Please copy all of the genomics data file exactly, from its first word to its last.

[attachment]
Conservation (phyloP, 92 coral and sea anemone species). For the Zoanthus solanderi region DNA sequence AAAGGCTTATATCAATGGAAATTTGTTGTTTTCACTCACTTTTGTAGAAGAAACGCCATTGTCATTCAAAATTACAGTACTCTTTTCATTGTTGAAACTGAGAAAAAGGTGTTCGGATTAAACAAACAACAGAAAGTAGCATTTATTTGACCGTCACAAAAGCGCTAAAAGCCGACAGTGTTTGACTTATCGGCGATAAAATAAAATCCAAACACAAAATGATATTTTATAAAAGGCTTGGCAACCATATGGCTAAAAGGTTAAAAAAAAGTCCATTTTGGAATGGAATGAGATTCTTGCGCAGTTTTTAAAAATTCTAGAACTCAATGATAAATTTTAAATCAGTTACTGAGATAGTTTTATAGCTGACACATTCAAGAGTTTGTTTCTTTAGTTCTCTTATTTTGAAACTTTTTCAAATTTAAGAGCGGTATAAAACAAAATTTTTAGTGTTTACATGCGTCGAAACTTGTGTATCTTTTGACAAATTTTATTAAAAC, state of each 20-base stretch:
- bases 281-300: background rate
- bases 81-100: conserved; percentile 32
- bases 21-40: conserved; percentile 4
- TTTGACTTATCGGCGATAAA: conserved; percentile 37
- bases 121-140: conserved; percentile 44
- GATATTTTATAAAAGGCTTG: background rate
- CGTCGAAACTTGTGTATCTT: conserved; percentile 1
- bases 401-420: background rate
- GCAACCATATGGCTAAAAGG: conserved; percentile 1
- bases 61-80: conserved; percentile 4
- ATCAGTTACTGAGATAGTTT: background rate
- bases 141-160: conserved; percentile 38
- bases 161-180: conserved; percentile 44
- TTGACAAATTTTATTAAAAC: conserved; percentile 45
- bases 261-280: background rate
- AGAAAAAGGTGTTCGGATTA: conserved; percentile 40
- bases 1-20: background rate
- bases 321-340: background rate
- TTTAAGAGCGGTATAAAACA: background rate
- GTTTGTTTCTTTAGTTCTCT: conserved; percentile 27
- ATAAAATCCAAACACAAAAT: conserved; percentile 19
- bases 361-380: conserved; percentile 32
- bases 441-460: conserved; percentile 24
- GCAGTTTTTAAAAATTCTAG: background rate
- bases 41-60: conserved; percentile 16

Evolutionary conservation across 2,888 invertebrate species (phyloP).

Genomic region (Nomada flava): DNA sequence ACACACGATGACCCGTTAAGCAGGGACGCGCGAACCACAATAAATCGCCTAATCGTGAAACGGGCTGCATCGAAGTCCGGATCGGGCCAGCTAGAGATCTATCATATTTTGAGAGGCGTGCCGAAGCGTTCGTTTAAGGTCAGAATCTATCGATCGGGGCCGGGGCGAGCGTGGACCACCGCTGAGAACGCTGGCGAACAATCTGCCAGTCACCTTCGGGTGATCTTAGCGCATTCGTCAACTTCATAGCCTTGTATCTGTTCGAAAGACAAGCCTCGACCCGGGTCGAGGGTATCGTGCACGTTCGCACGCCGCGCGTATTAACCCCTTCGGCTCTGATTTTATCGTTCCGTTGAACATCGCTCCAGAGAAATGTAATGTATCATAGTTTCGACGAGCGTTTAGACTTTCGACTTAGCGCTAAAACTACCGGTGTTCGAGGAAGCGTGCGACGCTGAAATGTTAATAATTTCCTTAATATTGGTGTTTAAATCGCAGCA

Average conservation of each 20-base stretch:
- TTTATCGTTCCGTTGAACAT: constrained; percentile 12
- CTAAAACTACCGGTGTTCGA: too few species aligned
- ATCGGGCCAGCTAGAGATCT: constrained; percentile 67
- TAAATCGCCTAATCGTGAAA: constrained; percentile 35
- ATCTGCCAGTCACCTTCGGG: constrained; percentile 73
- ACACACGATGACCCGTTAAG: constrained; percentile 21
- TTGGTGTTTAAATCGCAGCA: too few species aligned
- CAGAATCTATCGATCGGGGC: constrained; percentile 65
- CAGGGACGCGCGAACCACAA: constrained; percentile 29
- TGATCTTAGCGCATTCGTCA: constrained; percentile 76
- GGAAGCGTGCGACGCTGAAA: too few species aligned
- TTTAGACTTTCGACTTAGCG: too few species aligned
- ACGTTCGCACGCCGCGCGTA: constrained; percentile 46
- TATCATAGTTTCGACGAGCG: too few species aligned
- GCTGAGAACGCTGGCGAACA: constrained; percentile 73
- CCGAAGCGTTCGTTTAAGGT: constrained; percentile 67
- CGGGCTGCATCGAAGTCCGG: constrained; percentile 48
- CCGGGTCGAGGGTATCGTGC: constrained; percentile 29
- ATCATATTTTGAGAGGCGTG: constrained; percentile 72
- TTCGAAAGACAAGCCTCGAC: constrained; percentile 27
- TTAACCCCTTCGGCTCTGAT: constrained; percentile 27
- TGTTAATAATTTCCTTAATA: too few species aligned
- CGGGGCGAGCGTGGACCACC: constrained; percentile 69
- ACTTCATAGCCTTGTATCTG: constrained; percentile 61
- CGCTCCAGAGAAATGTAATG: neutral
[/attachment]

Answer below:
Conservation (phyloP, 92 coral and sea anemone species). For the Zoanthus solanderi region DNA sequence AAAGGCTTATATCAATGGAAATTTGTTGTTTTCACTCACTTTTGTAGAAGAAACGCCATTGTCATTCAAAATTACAGTACTCTTTTCATTGTTGAAACTGAGAAAAAGGTGTTCGGATTAAACAAACAACAGAAAGTAGCATTTATTTGACCGTCACAAAAGCGCTAAAAGCCGACAGTGTTTGACTTATCGGCGATAAAATAAAATCCAAACACAAAATGATATTTTATAAAAGGCTTGGCAACCATATGGCTAAAAGGTTAAAAAAAAGTCCATTTTGGAATGGAATGAGATTCTTGCGCAGTTTTTAAAAATTCTAGAACTCAATGATAAATTTTAAATCAGTTACTGAGATAGTTTTATAGCTGACACATTCAAGAGTTTGTTTCTTTAGTTCTCTTATTTTGAAACTTTTTCAAATTTAAGAGCGGTATAAAACAAAATTTTTAGTGTTTACATGCGTCGAAACTTGTGTATCTTTTGACAAATTTTATTAAAAC, state of each 20-base stretch:
- bases 281-300: background rate
- bases 81-100: conserved; percentile 32
- bases 21-40: conserved; percentile 4
- TTTGACTTATCGGCGATAAA: conserved; percentile 37
- bases 121-140: conserved; percentile 44
- GATATTTTATAAAAGGCTTG: background rate
- CGTCGAAACTTGTGTATCTT: conserved; percentile 1
- bases 401-420: background rate
- GCAACCATATGGCTAAAAGG: conserved; percentile 1
- bases 61-80: conserved; percentile 4
- ATCAGTTACTGAGATAGTTT: background rate
- bases 141-160: conserved; percentile 38
- bases 161-180: conserved; percentile 44
- TTGACAAATTTTATTAAAAC: conserved; percentile 45
- bases 261-280: background rate
- AGAAAAAGGTGTTCGGATTA: conserved; percentile 40
- bases 1-20: background rate
- bases 321-340: background rate
- TTTAAGAGCGGTATAAAACA: background rate
- GTTTGTTTCTTTAGTTCTCT: conserved; percentile 27
- ATAAAATCCAAACACAAAAT: conserved; percentile 19
- bases 361-380: conserved; percentile 32
- bases 441-460: conserved; percentile 24
- GCAGTTTTTAAAAATTCTAG: background rate
- bases 41-60: conserved; percentile 16

Evolutionary conservation across 2,888 invertebrate species (phyloP).

Genomic region (Nomada flava): DNA sequence ACACACGATGACCCGTTAAGCAGGGACGCGCGAACCACAATAAATCGCCTAATCGTGAAACGGGCTGCATCGAAGTCCGGATCGGGCCAGCTAGAGATCTATCATATTTTGAGAGGCGTGCCGAAGCGTTCGTTTAAGGTCAGAATCTATCGATCGGGGCCGGGGCGAGCGTGGACCACCGCTGAGAACGCTGGCGAACAATCTGCCAGTCACCTTCGGGTGATCTTAGCGCATTCGTCAACTTCATAGCCTTGTATCTGTTCGAAAGACAAGCCTCGACCCGGGTCGAGGGTATCGTGCACGTTCGCACGCCGCGCGTATTAACCCCTTCGGCTCTGATTTTATCGTTCCGTTGAACATCGCTCCAGAGAAATGTAATGTATCATAGTTTCGACGAGCGTTTAGACTTTCGACTTAGCGCTAAAACTACCGGTGTTCGAGGAAGCGTGCGACGCTGAAATGTTAATAATTTCCTTAATATTGGTGTTTAAATCGCAGCA

Average conservation of each 20-base stretch:
- TTTATCGTTCCGTTGAACAT: constrained; percentile 12
- CTAAAACTACCGGTGTTCGA: too few species aligned
- ATCGGGCCAGCTAGAGATCT: constrained; percentile 67
- TAAATCGCCTAATCGTGAAA: constrained; percentile 35
- ATCTGCCAGTCACCTTCGGG: constrained; percentile 73
- ACACACGATGACCCGTTAAG: constrained; percentile 21
- TTGGTGTTTAAATCGCAGCA: too few species aligned
- CAGAATCTATCGATCGGGGC: constrained; percentile 65
- CAGGGACGCGCGAACCACAA: constrained; percentile 29
- TGATCTTAGCGCATTCGTCA: constrained; percentile 76
- GGAAGCGTGCGACGCTGAAA: too few species aligned
- TTTAGACTTTCGACTTAGCG: too few species aligned
- ACGTTCGCACGCCGCGCGTA: constrained; percentile 46
- TATCATAGTTTCGACGAGCG: too few species aligned
- GCTGAGAACGCTGGCGAACA: constrained; percentile 73
- CCGAAGCGTTCGTTTAAGGT: constrained; percentile 67
- CGGGCTGCATCGAAGTCCGG: constrained; percentile 48
- CCGGGTCGAGGGTATCGTGC: constrained; percentile 29
- ATCATATTTTGAGAGGCGTG: constrained; percentile 72
- TTCGAAAGACAAGCCTCGAC: constrained; percentile 27
- TTAACCCCTTCGGCTCTGAT: constrained; percentile 27
- TGTTAATAATTTCCTTAATA: too few species aligned
- CGGGGCGAGCGTGGACCACC: constrained; percentile 69
- ACTTCATAGCCTTGTATCTG: constrained; percentile 61
- CGCTCCAGAGAAATGTAATG: neutral